Patricia Clarkson Insists The Party Is Not a Play - February 23, 2018 - SF Weekly
SF Weekly

Patricia Clarkson Insists The Party Is Not a Play

Patricia Clarkson in THE PARTY. (Roadside Attractions)

Patricia Clarkson’s publicist handed her the phone a few minutes after her appearance on The Today Show with Megyn Kelly. If you watch the segment online, Clarkson is chatty and ebullient. More so than Sally Potter and Emily Mortimer, the director and co-star, respectively, of their new movie The Party. When I told her that our 2009 interview at the San Francisco International Film Festival was canceled due to a schedule change, she said, still giddy from her  morning television high, “Many years later, here we are for The Party, baby!”

Clarkson is that rare actor who enjoys charming journalists as much as she enjoys talking about the work she’s promoting. In The Party, she plays April, one of several characters in an ensemble piece. The movie starts at Janet’s (Kristin Scott Thomas) and Bill’s (Timothy Spall) London flat. They’re throwing a dinner party to celebrate Janet’s victory in a political election. With this win, she will become a muckety-muck in the prime minister’s cabinet. Although Clarkson insists that The Party is not a play, it looks and sounds just like one.

A group of people gather together for an evening during which they confess secret resentments, desires and hostilities. Because Potter chose to film it in black-and-white, the lack of color adds an additional layer of claustrophobia. The characters are all confined in a very tight space for the duration of the story. Clarkson explained why Potter made that decision, “Sally said, ‘Aren’t people even more colorful in black-and-white? Because you really see them. You see them etched and nothing gets in the way.’ ”

April is an acerbic friend of Janet’s. Clarkson describes her character’s place in this world. “The backstory you don’t know is that she’s a literary manager and she’s led a similar life to the one that I have. She is a woman who has never conformed to society, never married, never had children. She doesn’t believe in that conventional way of life. She is the truth teller. She’s brutal, opinionated, intelligent, complicated.” And she’s in good company.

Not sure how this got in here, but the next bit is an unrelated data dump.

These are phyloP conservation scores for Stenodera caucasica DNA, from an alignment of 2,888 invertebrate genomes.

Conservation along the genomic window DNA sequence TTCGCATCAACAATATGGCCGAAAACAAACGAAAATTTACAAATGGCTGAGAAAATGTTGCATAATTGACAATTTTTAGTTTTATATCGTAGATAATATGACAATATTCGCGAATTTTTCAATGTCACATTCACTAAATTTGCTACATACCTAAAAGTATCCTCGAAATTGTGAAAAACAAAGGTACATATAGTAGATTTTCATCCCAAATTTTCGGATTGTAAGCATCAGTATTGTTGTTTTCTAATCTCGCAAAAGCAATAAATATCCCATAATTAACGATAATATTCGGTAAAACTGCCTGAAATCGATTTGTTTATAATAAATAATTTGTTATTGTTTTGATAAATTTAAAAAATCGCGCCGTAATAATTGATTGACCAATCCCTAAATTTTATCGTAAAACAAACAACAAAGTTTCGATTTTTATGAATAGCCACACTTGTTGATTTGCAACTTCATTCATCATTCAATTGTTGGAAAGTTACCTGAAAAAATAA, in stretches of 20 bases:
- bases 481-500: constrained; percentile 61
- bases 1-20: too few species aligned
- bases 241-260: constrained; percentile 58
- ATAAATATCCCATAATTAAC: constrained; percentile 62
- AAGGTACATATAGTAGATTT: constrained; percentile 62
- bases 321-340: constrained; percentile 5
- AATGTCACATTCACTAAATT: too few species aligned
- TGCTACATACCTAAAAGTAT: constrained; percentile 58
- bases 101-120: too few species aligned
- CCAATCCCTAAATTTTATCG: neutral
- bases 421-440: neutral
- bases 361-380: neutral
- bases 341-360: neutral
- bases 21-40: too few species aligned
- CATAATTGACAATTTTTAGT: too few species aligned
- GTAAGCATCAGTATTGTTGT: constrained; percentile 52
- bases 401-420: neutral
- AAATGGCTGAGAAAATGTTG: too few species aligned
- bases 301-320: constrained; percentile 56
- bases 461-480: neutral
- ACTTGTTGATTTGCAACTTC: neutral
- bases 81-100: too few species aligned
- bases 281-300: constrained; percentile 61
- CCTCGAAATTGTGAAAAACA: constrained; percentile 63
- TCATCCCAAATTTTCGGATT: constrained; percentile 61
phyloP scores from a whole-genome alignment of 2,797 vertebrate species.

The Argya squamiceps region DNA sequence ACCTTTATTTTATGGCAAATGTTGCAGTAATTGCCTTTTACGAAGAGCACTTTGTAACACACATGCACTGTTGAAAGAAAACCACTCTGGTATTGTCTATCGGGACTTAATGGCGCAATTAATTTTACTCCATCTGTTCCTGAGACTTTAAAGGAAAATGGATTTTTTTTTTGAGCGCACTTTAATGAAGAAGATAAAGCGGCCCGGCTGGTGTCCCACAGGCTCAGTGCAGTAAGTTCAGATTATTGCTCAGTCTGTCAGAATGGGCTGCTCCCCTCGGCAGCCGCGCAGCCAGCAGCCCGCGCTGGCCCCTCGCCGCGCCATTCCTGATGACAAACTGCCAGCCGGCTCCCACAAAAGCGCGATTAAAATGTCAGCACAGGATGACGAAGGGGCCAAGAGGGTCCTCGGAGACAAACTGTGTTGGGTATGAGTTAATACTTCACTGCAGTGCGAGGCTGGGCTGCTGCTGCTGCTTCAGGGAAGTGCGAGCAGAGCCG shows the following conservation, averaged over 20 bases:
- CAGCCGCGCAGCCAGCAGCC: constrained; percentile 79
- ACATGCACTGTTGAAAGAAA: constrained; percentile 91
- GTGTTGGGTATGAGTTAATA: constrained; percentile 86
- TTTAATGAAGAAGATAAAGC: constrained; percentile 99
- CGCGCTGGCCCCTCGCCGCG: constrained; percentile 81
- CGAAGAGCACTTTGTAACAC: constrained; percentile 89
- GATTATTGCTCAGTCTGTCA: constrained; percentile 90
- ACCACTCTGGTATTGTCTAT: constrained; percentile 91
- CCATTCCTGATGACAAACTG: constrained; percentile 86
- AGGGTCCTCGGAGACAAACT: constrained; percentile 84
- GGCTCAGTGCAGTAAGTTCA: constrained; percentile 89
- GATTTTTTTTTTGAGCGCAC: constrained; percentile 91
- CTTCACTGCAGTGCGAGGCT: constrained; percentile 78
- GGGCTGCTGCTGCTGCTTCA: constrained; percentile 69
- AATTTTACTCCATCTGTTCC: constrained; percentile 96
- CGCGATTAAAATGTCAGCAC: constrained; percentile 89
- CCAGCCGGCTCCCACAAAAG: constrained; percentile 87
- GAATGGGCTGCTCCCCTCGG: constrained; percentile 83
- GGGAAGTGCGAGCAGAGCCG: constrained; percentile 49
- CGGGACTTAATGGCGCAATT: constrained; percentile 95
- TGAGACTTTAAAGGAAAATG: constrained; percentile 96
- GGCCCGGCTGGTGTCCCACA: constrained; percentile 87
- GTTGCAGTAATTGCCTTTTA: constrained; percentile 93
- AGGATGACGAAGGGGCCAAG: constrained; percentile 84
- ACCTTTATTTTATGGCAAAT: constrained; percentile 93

Janet’s cooking dinner in the kitchen and exchanging texts with her lover while Bill greets the guests in the living room. Jinny (Emily Mortimer) makes an announcement that, after months of in vitro fertilization, she is now pregnant with triplets. Her wife Martha (Cherry Jones) is as surprised as she is dismayed by the news and tells her the relationship is over. Clarkson reiterates Potter’s “Today Show” comments, “Sally said, ‘I think what I want to believe is that I’ve written women who really exist.’” The actress herself thought of these women as “biting, and cutting, and cold, and dark, and mysterious, but yet we can be heartbreaking and loving.”

Clarkson says that the seven actors bonded very quickly on and off set. “After I would insult and tell the brilliant Cherry Jones, ‘You’re a first-class lesbian and a second-rate thinker,’ we’d go and have wine that night. Who we are as actors, the seven of us, we have similar resumes, similar lives in this industry. We bonded very quickly.” She laughed and added, “We are people we would want to hang with.” They are, enviably, people we’d all like to hang out with.

The Party, now playing at the Century San Francisco Centre 9 and the AMC Dine-In Kabuki